Rouse House

506 E. Babcock, Bozeman, Montana



"In 1861, Daniel E. Rouse moved from Minnesota to what would become Montana. He joined John Bozeman and W. J. Beall three years later in laying out the original townsite of Bozeman. At that time, his own residence was a simple log cabin. Rouse’s Additions were among the first extensions of the town and, in the second of these, Rouse reserved a large corner lot for his own family home. It was constructed in 1881, during the building boom initiated by the arrival of the Northern Pacific Railroad. At that time, Bozeman residents favored brick as a building material of permanence, and so it was in scarce supply. But Daniel Rouse owned a brickyard. Architecturally, the house is an excellent example of the I-House building type that is common in Bozeman, and is notable for the stone springers and keystones that ornament the segmental arches of all its windows and doors." - NRHP/Montana Historical Society plaque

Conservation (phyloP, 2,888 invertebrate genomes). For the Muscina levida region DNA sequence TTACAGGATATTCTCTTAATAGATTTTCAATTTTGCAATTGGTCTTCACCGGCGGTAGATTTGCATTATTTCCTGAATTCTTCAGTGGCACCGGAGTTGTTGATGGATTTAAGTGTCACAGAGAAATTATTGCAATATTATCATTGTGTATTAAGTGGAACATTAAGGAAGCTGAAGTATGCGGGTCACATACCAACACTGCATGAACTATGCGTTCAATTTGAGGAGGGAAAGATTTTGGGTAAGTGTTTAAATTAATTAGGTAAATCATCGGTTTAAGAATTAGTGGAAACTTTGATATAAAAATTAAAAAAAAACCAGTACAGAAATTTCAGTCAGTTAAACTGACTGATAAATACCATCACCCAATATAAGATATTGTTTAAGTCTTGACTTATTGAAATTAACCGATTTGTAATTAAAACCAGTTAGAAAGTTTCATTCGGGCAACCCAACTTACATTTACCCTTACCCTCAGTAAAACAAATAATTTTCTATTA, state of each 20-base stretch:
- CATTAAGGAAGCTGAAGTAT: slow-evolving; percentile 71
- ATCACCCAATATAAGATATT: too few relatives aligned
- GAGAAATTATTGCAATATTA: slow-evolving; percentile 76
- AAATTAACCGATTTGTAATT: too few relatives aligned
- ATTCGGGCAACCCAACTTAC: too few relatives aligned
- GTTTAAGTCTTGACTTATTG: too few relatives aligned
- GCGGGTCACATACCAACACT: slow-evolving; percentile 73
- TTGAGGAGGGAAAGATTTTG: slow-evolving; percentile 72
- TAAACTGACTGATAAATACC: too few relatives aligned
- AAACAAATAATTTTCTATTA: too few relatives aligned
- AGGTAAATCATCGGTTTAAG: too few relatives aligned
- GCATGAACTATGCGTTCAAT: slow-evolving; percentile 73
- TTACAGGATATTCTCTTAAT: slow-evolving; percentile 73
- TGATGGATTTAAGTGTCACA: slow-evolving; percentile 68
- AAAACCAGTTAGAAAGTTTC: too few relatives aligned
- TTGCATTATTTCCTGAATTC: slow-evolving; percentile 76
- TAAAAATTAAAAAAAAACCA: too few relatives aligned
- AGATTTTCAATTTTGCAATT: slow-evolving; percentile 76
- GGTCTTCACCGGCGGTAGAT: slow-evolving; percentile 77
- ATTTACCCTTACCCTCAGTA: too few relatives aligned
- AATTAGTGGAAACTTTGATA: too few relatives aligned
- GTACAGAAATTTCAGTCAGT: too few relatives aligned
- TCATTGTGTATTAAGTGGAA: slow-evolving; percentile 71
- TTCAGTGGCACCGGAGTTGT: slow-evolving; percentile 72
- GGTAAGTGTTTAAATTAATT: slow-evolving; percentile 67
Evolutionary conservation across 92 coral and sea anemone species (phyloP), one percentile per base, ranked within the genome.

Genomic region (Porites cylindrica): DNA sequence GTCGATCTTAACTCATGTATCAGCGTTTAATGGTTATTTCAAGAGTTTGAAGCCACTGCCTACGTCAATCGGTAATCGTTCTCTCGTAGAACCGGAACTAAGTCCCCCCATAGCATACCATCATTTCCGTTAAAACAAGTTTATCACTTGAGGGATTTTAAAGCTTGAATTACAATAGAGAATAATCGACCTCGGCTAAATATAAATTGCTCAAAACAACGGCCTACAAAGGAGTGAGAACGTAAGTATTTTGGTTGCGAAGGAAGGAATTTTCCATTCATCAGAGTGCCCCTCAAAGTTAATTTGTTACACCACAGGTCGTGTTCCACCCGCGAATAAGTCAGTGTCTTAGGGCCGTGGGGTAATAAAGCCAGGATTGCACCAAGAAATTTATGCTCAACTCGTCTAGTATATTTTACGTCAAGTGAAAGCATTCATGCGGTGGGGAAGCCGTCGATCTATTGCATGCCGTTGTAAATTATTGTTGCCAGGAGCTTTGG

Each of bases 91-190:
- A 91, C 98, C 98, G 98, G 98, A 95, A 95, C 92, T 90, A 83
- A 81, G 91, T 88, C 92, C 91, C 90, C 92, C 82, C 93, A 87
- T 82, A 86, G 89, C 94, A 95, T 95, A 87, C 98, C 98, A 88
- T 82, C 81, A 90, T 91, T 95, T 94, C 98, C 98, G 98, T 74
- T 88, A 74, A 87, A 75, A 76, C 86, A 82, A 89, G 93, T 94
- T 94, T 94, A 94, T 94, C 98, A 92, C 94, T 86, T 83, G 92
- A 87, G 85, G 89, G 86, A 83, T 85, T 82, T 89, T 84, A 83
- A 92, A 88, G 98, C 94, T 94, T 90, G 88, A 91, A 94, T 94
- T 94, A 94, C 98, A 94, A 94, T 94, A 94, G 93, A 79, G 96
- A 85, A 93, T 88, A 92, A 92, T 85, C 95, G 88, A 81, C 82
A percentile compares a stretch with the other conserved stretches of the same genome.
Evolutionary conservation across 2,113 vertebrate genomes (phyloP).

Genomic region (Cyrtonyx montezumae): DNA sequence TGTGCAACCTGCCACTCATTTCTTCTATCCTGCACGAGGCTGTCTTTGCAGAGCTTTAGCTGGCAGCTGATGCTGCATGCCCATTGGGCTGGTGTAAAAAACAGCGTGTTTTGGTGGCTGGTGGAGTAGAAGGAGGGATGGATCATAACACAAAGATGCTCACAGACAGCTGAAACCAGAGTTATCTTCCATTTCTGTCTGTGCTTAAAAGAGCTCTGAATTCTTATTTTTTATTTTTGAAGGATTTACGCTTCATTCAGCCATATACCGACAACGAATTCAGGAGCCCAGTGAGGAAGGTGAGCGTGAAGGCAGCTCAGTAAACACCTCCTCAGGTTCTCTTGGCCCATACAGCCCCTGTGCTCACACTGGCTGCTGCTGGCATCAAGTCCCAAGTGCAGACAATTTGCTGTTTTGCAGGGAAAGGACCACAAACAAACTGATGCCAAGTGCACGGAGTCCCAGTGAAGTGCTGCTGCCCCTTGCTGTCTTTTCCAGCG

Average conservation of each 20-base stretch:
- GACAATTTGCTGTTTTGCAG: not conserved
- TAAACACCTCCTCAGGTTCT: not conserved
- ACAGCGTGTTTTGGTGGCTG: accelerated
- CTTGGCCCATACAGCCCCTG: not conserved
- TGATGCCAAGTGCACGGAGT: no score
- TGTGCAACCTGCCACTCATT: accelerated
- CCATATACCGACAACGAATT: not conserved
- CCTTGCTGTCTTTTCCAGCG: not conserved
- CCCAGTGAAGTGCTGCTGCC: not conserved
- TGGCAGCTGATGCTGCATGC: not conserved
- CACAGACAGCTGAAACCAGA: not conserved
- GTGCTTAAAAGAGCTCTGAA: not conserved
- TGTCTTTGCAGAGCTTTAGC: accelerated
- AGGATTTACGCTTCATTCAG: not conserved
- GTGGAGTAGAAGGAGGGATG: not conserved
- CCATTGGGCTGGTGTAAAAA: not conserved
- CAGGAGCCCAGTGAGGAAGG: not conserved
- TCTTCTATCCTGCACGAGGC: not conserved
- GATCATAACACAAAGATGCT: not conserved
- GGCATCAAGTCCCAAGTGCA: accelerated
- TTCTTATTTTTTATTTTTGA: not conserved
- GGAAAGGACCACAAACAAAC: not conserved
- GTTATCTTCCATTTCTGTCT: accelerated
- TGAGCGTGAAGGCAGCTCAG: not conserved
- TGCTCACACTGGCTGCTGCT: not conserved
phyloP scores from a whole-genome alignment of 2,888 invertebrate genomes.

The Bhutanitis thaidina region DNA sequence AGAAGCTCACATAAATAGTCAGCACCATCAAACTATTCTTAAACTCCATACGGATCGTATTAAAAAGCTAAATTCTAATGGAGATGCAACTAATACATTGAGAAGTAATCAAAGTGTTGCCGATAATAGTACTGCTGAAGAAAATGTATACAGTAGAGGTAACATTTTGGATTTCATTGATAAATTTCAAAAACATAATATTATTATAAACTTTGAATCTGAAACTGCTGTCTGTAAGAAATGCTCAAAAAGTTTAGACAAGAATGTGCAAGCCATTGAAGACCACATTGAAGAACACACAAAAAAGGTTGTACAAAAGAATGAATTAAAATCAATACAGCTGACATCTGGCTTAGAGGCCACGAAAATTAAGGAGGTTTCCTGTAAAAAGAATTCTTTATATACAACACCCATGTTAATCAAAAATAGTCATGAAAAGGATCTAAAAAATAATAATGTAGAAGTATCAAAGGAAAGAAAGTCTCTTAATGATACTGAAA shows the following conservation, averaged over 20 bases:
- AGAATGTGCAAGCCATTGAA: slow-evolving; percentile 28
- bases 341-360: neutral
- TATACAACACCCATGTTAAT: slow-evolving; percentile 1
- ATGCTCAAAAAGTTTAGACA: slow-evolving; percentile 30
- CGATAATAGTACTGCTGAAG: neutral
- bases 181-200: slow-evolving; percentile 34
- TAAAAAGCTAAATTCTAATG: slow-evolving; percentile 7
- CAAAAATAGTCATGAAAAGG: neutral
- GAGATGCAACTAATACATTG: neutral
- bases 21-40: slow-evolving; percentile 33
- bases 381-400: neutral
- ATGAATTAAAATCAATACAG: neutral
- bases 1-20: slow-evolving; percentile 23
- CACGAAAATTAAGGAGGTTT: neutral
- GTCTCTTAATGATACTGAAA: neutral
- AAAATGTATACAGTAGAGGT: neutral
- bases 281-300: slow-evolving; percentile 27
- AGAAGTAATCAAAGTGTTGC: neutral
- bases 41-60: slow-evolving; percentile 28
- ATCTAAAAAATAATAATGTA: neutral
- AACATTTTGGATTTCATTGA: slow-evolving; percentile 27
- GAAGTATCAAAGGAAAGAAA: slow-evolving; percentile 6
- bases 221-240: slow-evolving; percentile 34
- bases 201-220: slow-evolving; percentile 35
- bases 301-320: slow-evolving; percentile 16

National Register information 

Posted to the National Register of Historic Places on October 23, 1987
Reference number
Architectural style
Victorian: Italianate
Areas of significance
Exploration/Settlement; Architecture
Level of significance
Evaluation criteria
C - Design/Construction; B - Person
Property type
Historic function
Single dwelling
Current function
Single dwelling
Period of significance
Significant year


19th Century (38,000)
Bozeman MRA (46)
Bozeman, Montana (66)
Brick (42,464)
Built 1881 (391)
Built during 1880s (6,526)
Daniel E. Rouse (1)
Gallatin County, Montana (134)
House (27,767)
Italianate (5,116)
Montana (2,202)
Private owner (54,399)
Stone (26,167)
Victorian (19,703)

Update Log 

  • August 1, 2019: Updated by Richard Doody: Added historical information